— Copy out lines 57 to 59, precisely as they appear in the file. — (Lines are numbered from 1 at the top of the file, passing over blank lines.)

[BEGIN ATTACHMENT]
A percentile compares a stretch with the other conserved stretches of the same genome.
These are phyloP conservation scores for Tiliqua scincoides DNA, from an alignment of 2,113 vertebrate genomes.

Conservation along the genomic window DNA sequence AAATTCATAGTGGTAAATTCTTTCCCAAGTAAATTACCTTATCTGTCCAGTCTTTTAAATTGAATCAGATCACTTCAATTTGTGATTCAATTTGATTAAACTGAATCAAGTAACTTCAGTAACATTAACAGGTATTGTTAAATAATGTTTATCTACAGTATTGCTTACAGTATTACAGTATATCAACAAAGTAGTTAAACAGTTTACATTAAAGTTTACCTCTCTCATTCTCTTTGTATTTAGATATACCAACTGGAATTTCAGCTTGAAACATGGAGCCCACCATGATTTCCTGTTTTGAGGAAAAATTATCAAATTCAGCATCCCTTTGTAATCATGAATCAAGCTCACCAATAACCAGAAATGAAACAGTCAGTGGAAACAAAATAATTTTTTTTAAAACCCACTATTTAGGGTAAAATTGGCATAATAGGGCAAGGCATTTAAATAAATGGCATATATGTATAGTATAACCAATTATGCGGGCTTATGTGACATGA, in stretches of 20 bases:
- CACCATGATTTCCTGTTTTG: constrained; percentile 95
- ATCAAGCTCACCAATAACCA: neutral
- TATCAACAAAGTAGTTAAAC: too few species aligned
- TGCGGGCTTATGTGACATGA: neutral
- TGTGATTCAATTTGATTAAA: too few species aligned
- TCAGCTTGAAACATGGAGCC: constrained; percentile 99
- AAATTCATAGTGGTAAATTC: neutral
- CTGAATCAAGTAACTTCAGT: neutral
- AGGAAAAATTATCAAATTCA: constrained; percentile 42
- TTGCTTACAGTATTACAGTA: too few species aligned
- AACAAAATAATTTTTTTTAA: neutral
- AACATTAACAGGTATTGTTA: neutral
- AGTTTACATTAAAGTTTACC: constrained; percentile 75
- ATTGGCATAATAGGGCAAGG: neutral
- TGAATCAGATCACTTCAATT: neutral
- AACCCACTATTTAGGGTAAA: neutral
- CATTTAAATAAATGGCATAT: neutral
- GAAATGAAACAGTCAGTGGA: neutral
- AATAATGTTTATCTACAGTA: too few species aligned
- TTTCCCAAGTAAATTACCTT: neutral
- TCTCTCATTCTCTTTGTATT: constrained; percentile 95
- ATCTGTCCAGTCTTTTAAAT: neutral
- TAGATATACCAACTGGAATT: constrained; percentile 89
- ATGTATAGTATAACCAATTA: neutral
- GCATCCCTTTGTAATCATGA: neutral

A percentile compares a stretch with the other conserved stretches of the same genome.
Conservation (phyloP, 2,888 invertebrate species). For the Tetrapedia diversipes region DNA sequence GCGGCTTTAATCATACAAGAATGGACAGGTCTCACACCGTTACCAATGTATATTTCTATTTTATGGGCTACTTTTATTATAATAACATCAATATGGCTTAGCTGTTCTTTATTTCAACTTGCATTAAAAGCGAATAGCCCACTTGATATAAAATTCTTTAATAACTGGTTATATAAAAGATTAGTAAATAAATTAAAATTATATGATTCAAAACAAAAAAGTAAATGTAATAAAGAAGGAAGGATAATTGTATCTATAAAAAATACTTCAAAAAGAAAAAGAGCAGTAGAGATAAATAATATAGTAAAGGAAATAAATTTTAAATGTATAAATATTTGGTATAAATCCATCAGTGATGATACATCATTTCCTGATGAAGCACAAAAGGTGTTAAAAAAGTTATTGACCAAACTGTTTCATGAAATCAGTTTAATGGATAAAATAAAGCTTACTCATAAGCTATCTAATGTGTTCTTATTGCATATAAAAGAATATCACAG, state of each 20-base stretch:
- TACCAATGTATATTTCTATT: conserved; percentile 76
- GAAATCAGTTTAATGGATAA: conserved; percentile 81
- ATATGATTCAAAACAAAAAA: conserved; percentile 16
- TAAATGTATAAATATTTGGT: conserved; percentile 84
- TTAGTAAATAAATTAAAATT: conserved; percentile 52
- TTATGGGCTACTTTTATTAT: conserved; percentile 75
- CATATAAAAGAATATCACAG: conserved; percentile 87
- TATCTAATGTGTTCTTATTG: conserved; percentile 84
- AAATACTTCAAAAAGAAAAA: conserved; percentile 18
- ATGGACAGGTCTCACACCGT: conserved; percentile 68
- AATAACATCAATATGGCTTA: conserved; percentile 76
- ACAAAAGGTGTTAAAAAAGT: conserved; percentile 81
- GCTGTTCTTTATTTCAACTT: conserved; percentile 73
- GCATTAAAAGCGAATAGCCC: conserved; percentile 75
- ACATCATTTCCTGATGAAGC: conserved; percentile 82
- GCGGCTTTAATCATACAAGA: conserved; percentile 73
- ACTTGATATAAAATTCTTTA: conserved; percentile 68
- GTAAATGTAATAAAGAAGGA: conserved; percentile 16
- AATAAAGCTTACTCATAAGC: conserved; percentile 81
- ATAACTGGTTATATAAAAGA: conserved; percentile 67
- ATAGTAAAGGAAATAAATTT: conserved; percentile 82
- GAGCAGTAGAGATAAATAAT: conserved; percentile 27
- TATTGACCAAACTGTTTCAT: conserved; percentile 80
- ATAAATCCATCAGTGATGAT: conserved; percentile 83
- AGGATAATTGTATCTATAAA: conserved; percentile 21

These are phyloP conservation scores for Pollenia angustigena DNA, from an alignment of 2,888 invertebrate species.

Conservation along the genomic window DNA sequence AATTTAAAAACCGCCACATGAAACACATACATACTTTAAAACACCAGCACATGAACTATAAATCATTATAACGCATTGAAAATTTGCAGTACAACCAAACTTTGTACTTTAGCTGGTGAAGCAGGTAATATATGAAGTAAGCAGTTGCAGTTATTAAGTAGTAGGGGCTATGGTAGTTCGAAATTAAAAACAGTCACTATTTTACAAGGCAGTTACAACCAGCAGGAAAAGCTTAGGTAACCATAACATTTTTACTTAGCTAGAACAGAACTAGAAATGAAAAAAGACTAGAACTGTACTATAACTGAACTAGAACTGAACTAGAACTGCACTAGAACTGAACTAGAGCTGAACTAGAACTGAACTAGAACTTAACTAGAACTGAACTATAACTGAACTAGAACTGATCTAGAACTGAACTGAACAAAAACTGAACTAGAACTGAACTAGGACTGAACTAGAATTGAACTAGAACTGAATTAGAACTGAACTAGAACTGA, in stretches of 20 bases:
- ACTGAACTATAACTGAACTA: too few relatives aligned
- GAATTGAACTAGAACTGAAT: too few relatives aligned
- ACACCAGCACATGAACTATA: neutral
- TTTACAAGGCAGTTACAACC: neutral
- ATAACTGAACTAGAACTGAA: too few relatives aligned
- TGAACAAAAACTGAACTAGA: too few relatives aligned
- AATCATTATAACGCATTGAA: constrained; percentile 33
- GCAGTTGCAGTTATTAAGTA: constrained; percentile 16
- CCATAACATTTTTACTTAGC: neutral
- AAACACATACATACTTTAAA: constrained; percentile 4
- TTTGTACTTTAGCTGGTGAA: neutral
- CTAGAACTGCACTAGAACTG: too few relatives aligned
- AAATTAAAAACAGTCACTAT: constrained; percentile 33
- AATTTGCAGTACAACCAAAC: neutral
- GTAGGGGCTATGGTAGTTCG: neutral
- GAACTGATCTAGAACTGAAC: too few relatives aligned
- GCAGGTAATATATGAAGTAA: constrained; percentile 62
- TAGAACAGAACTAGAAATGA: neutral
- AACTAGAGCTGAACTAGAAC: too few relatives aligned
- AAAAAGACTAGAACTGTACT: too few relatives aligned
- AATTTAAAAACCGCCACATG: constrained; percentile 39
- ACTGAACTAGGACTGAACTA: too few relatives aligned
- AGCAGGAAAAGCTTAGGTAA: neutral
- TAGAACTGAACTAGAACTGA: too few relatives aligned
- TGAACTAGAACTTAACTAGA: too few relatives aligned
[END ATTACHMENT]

Conservation along the genomic window DNA sequence AATTTAAAAACCGCCACATGAAACACATACATACTTTAAAACACCAGCACATGAACTATAAATCATTATAACGCATTGAAAATTTGCAGTACAACCAAACTTTGTACTTTAGCTGGTGAAGCAGGTAATATATGAAGTAAGCAGTTGCAGTTATTAAGTAGTAGGGGCTATGGTAGTTCGAAATTAAAAACAGTCACTATTTTACAAGGCAGTTACAACCAGCAGGAAAAGCTTAGGTAACCATAACATTTTTACTTAGCTAGAACAGAACTAGAAATGAAAAAAGACTAGAACTGTACTATAACTGAACTAGAACTGAACTAGAACTGCACTAGAACTGAACTAGAGCTGAACTAGAACTGAACTAGAACTTAACTAGAACTGAACTATAACTGAACTAGAACTGATCTAGAACTGAACTGAACAAAAACTGAACTAGAACTGAACTAGGACTGAACTAGAATTGAACTAGAACTGAATTAGAACTGAACTAGAACTGA, in stretches of 20 bases:
- ACTGAACTATAACTGAACTA: too few relatives aligned
- GAATTGAACTAGAACTGAAT: too few relatives aligned